Friday, May 25, 2012


Leaving the garden for now, going to pick up the mast.

It's been waiting in Guttorm's barn since it was painted.

Mast on board, heading for the water.

Afloat at the dock at 2 am.

Thursday, May 10, 2012

Interior paint

I cut all bolts that was longer than necessary, both inside and outside, yesterday.  And I made a panel with cut outs for the electrical switches and the radio and mounted it under the port window.

I painted the main bulkhead and the daggerboard case off white the other day.  Today I painted the settees, the head compartment and the forward parts of the under settee area and floor with grey.

I use the cheapest possible two part polyurethane paint, roll it on in two coats.  No fairing compound, a light touch with sanding paper some places, rest is pure WYSIWYG.  It's not a museum, but this makes it very much easier to keep clean.

Monday, May 07, 2012

Trough hulls, and some

I have a long shaft Yamaha 8.  This worked very good, and pushed the boat at 7 knots with very little effort.  However, it was just too small to get the boat on plane, so it never really reached the right revs.  Also, even though the reverse was adequate, since there is a dedicated high thrust propeller for this engine, I figured I would try.  The standard propeller is a three blade 8 1/2" x 7 1/2".  This propeller is 9" x 7", and with a special hub for leading the exhaust away from the blades in reverse.  Will be exciting to see how it works.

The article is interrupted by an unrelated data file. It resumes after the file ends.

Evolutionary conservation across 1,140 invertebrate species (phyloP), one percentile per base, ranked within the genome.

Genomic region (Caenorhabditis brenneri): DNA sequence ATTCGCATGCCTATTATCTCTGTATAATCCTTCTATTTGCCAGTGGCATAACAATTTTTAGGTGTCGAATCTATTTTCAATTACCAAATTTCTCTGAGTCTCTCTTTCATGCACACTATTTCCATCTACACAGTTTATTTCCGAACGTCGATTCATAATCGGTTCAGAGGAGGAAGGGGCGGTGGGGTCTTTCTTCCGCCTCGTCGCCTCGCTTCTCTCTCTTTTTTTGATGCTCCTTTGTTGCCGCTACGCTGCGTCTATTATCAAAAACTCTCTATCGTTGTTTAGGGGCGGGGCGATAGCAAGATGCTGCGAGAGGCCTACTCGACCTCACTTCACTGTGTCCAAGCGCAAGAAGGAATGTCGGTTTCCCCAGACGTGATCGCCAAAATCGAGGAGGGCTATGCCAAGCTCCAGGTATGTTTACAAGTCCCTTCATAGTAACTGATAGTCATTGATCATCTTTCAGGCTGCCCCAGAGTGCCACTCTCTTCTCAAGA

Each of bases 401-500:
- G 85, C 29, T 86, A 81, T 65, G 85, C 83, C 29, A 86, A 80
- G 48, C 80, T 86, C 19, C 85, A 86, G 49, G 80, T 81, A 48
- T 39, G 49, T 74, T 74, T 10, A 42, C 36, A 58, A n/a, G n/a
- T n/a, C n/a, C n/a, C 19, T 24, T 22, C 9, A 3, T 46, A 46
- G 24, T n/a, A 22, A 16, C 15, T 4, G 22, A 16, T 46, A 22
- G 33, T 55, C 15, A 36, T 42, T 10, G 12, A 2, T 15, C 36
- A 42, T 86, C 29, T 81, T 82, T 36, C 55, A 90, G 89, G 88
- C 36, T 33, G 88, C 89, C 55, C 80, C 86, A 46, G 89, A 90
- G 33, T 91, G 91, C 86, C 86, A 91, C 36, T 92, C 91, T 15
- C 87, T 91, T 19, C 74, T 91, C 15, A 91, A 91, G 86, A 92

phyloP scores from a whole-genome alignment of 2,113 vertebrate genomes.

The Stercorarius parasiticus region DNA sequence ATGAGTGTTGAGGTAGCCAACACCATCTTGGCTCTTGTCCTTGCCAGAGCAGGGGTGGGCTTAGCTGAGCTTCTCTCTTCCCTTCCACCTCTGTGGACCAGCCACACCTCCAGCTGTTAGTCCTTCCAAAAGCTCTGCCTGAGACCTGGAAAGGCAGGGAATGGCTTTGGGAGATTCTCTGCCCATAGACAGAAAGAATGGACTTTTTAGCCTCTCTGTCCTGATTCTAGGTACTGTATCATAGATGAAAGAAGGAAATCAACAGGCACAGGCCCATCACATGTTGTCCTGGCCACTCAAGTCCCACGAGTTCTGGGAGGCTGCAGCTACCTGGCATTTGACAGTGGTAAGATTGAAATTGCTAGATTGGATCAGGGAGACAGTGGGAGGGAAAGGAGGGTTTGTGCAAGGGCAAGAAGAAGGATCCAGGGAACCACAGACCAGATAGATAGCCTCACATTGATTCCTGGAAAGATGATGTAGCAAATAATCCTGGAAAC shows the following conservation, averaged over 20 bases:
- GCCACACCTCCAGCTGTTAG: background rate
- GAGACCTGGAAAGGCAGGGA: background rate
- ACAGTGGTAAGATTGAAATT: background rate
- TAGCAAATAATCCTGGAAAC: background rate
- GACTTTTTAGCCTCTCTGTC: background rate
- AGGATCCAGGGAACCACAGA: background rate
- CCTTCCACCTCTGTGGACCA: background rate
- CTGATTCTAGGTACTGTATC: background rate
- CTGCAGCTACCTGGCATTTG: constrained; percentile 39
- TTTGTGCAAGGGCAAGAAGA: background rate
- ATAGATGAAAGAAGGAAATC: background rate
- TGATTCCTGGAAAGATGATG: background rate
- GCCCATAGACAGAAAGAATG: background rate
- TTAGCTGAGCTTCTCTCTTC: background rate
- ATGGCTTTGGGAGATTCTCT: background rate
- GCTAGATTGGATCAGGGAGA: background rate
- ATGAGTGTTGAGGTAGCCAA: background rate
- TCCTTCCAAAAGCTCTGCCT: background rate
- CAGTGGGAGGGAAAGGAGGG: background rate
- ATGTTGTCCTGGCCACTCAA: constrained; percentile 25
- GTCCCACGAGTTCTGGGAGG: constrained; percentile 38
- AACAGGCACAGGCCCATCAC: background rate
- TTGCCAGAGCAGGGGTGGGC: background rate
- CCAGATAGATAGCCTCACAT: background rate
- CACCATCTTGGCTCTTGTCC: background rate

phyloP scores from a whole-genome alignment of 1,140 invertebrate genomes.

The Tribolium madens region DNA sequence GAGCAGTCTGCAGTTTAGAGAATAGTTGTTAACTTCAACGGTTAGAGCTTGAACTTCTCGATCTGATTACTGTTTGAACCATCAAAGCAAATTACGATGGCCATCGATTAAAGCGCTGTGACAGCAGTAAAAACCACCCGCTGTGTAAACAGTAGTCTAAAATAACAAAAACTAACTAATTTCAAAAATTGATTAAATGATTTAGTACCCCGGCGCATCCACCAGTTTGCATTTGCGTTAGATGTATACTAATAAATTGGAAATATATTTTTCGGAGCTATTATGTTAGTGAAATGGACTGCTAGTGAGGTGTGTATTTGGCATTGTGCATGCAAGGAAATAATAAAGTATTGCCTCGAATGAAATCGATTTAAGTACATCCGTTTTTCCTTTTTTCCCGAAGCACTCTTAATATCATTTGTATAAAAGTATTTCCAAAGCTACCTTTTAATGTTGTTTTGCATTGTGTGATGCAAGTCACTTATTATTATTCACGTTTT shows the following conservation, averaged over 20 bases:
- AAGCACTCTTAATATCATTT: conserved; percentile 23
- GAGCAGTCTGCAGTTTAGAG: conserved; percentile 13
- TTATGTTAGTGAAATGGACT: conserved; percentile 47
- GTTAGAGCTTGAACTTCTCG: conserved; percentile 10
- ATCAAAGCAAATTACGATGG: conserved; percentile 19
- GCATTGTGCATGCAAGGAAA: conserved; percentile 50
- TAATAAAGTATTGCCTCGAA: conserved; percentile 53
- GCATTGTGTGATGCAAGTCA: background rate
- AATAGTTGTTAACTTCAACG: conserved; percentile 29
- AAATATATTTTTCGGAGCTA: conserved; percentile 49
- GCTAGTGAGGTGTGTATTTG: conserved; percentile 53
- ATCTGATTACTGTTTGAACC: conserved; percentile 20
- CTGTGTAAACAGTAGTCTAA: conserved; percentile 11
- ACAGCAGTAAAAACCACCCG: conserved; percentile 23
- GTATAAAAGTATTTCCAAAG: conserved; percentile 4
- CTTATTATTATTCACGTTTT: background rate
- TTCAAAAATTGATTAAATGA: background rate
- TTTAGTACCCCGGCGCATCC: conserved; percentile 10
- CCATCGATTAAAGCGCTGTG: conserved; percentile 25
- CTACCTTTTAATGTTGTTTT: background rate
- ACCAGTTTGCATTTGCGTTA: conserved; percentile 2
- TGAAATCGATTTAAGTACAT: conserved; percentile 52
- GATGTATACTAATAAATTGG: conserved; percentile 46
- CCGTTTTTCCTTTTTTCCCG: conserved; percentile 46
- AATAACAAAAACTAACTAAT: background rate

I finally got the hardware for the anchor well hatch attached.

And after this picture was taken a U-bolt have been fitted in the well for dead-ending the anchor rope.

I use Marelon trough hulls and sea-cocks.  They come in a special flush-mounting edition, but the Norwegian distributor wanted a one year delivery time for those, so I bought the regular ones.  Then, when I got them, I couldn't make my self to add such "brakes" on the outside of my hull.  Also, I was not happy with the way the AIRMAR triducer was protruding the hull.
I decided to modify the trough hulls and triducer to be more flush.  That involved making different diameter cut outs on the inner and outer skins:

Then a wide circle of foam was dug out and replaced with high density epoxy putty.  With the temperatures still here, snowing the other day, I had to rig this system for curing.

Then a step was made in the epoxy insert to leave the outside of the fitting flush with the hull.  I also took off some of the fitting (reduced diameter slightly) to avoid the rounded off part, making it more even on the outside.

Triducer seating

Water intake:

On the inside, the inner skin was reinforced with a ring of 10mm thick solid fiberglass bedded in putty. Water intake.

Placement of the trough hulls were chosen to make the least possible plumbing and easy access to the sea cocks. Previously mentioned planned build up for the head shown in the foreground.

Drain system for the flush bow cleat finally added.

Trimmed the flange on the front beam bulkhead (didn't touch any aka bulkheads)

Looking for a clever place for the electrical panel and the radio. Here, perhaps (behind the port seat back that I haven't still made)?